For his next act, Mbappé would resort to maybe his most quintessential play. Lurking along Real Sociedad's back line, the forward waited for a teammate to launch a pass in behind the defense, after which he was off to the races. From the moment Mbappé started to accelerate after Lee Kang-in's lob, it was evident that no one was going to catch him. This meant Mbappé would soon be one-on-one with the keeper, where he was again ruthless.

This technique of shaping up as if he's going curl one into the far post, only to close his hips at the last moment and slap a shot at the near post, is the definitive Mbappé finish. It's almost the reverse of Thierry Henry's signature finish, and as such, it's great to hear Henry himself break down what makes his countryman's technique so difficult and so effective:

Despite the solid performances team-wide across the two legs of this round, it's not clear just how serious PSG are as contenders to win the tournament. PSG is running away with the Ligue 1 title this year, but it's always hard to translate its domestic form, where it enjoys an overwhelming talent advantage, into what might happen on the continental stage, where its rivals are just as good and often more cohesive and battle-tested. Real Sociedad is a good team, but it's struggled with form and injuries in recent months; much sterner tests await PSG in the rounds ahead.

Mbappé is at present the single most destabilizing force in soccer, and he's shown once again that he's capable of taking on and beating entire teams by himself, but that too has been the case for years now, and he's not yet come particularly close to lifting the trophy. For as undeniably formidable as Mbappé is, I can't help but feel his game hasn't developed and expanded as much as it could have by now. The 25-year-old has been running through back lines, dribbling past defenders, and booting in goals for nine whole years now. He's still not as consistent a contributor to how the team plays outside of the attacking phase, and it's illimitable, pitch-spanning dominance that marks the greatest talents the sport has seen, which is the category Mbappé can and should strive to meet. Watching him, I get the sense that Mbappé can do anything he wants when he's doing it by himself, but he's not yet at the level to use his skills to lift his entire team to similar heights.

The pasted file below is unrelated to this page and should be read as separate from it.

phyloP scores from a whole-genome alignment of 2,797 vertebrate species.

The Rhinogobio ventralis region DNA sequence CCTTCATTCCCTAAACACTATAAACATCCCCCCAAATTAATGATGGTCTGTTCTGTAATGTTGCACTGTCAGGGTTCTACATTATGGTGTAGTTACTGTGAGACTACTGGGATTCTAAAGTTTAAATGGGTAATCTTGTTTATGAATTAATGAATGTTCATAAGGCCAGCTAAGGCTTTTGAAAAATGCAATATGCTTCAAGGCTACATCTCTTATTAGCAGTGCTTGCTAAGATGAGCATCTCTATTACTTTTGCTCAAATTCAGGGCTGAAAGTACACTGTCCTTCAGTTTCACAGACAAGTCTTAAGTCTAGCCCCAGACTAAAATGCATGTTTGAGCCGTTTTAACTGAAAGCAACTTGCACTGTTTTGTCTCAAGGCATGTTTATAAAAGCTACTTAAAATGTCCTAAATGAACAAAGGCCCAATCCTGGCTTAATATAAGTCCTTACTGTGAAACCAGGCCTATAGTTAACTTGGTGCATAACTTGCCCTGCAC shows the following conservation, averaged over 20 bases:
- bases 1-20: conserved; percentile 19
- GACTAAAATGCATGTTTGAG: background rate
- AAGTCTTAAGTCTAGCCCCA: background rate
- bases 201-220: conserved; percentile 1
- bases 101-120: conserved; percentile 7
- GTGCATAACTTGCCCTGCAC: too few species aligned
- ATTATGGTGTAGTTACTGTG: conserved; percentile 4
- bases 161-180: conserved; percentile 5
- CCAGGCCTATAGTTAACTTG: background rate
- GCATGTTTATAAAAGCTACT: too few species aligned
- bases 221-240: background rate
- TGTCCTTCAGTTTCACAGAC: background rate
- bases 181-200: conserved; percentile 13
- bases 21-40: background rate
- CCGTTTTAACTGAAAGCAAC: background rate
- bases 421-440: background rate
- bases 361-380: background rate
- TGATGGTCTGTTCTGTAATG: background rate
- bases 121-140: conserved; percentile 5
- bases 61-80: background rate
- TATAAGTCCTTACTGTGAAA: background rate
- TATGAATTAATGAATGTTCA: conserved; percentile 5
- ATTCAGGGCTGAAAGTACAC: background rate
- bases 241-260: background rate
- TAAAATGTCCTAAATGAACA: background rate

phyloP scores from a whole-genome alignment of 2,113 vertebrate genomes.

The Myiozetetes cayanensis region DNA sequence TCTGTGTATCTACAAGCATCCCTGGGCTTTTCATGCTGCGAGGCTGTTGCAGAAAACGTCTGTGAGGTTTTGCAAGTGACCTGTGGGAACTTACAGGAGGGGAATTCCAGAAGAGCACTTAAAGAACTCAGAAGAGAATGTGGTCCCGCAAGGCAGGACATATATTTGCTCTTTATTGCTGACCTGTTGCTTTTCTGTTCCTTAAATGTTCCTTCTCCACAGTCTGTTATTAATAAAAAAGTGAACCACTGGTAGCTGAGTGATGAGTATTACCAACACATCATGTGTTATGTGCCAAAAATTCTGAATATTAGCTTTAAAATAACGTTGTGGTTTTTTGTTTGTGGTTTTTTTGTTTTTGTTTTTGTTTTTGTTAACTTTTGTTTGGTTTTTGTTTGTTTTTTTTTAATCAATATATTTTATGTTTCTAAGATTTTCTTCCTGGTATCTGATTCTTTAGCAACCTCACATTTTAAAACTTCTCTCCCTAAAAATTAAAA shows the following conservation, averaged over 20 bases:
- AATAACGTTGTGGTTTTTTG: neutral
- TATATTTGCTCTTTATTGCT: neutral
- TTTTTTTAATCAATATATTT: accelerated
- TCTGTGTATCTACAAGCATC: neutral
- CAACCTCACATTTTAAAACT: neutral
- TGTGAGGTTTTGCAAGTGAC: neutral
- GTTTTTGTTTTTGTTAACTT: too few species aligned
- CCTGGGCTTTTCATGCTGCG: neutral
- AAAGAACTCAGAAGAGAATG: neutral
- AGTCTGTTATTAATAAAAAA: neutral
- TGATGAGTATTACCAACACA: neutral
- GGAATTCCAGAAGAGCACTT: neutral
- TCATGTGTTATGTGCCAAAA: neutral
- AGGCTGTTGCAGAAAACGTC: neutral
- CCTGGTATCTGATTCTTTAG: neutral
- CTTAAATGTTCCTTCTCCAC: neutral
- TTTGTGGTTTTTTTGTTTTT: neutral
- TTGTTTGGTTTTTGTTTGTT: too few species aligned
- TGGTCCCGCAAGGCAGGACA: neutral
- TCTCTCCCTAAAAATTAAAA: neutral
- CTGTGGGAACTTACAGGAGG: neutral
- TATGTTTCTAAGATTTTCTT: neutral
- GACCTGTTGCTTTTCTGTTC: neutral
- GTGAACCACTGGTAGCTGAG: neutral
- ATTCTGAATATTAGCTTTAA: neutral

Maybe this is the year everything clicks. Maybe Mbappé learns how to tap into the kind of player he was during the second half and extra time of the 2022 World Cup final, and maintains that altitude for several entire matches. Maybe he doesn't need to do that and instead just one-v-ones his way to the UCL title this year anyway, in year without many truly, comprehensively great teams. But maybe what has stunted Mbappé's growth as a player is endemic to his comfortable position in Paris, and he will not become the player he can be until he leaves PSG. Either way, the journey to where Mbappé wants to be starts now, and if he, his teammates, and Luis Enrique can come together and achieve what they have a real chance to achieve, Mbappé could get there before he even goes anywhere.